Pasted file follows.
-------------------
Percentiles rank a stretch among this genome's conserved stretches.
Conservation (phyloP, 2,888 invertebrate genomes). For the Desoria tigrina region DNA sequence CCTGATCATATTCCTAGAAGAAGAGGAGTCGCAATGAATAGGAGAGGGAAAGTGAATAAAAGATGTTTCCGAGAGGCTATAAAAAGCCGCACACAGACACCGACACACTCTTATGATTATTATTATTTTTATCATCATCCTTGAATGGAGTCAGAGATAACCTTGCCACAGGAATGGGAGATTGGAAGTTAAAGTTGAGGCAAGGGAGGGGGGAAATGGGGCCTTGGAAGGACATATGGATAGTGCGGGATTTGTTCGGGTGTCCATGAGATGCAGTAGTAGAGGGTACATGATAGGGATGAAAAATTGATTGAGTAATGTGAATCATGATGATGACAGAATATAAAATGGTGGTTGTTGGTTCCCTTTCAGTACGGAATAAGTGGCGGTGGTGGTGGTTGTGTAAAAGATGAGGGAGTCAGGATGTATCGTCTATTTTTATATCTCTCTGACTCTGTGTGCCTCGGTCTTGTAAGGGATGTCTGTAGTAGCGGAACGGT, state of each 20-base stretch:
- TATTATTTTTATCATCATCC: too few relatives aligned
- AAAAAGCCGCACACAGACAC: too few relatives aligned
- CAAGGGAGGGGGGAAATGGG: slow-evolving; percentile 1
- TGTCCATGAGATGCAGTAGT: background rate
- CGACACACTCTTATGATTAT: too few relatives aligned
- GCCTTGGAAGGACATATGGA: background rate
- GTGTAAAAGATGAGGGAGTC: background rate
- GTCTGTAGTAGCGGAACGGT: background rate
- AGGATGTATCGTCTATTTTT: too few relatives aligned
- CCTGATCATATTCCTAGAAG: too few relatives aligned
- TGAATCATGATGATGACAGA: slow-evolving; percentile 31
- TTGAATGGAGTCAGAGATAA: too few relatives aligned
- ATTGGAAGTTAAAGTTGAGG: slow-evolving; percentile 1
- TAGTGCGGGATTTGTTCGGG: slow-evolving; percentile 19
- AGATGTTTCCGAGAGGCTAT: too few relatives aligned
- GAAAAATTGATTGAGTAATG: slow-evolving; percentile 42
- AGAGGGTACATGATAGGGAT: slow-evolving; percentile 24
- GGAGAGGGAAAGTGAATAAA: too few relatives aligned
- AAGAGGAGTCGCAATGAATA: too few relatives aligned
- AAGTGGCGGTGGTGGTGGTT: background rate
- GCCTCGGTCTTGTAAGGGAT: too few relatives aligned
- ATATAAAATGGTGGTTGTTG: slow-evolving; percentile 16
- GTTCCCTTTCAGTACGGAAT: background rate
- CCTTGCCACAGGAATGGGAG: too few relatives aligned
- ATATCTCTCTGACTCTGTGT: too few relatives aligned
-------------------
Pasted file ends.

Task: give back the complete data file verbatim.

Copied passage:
Percentiles rank a stretch among this genome's conserved stretches.
Conservation (phyloP, 2,888 invertebrate genomes). For the Desoria tigrina region DNA sequence CCTGATCATATTCCTAGAAGAAGAGGAGTCGCAATGAATAGGAGAGGGAAAGTGAATAAAAGATGTTTCCGAGAGGCTATAAAAAGCCGCACACAGACACCGACACACTCTTATGATTATTATTATTTTTATCATCATCCTTGAATGGAGTCAGAGATAACCTTGCCACAGGAATGGGAGATTGGAAGTTAAAGTTGAGGCAAGGGAGGGGGGAAATGGGGCCTTGGAAGGACATATGGATAGTGCGGGATTTGTTCGGGTGTCCATGAGATGCAGTAGTAGAGGGTACATGATAGGGATGAAAAATTGATTGAGTAATGTGAATCATGATGATGACAGAATATAAAATGGTGGTTGTTGGTTCCCTTTCAGTACGGAATAAGTGGCGGTGGTGGTGGTTGTGTAAAAGATGAGGGAGTCAGGATGTATCGTCTATTTTTATATCTCTCTGACTCTGTGTGCCTCGGTCTTGTAAGGGATGTCTGTAGTAGCGGAACGGT, state of each 20-base stretch:
- TATTATTTTTATCATCATCC: too few relatives aligned
- AAAAAGCCGCACACAGACAC: too few relatives aligned
- CAAGGGAGGGGGGAAATGGG: slow-evolving; percentile 1
- TGTCCATGAGATGCAGTAGT: background rate
- CGACACACTCTTATGATTAT: too few relatives aligned
- GCCTTGGAAGGACATATGGA: background rate
- GTGTAAAAGATGAGGGAGTC: background rate
- GTCTGTAGTAGCGGAACGGT: background rate
- AGGATGTATCGTCTATTTTT: too few relatives aligned
- CCTGATCATATTCCTAGAAG: too few relatives aligned
- TGAATCATGATGATGACAGA: slow-evolving; percentile 31
- TTGAATGGAGTCAGAGATAA: too few relatives aligned
- ATTGGAAGTTAAAGTTGAGG: slow-evolving; percentile 1
- TAGTGCGGGATTTGTTCGGG: slow-evolving; percentile 19
- AGATGTTTCCGAGAGGCTAT: too few relatives aligned
- GAAAAATTGATTGAGTAATG: slow-evolving; percentile 42
- AGAGGGTACATGATAGGGAT: slow-evolving; percentile 24
- GGAGAGGGAAAGTGAATAAA: too few relatives aligned
- AAGAGGAGTCGCAATGAATA: too few relatives aligned
- AAGTGGCGGTGGTGGTGGTT: background rate
- GCCTCGGTCTTGTAAGGGAT: too few relatives aligned
- ATATAAAATGGTGGTTGTTG: slow-evolving; percentile 16
- GTTCCCTTTCAGTACGGAAT: background rate
- CCTTGCCACAGGAATGGGAG: too few relatives aligned
- ATATCTCTCTGACTCTGTGT: too few relatives aligned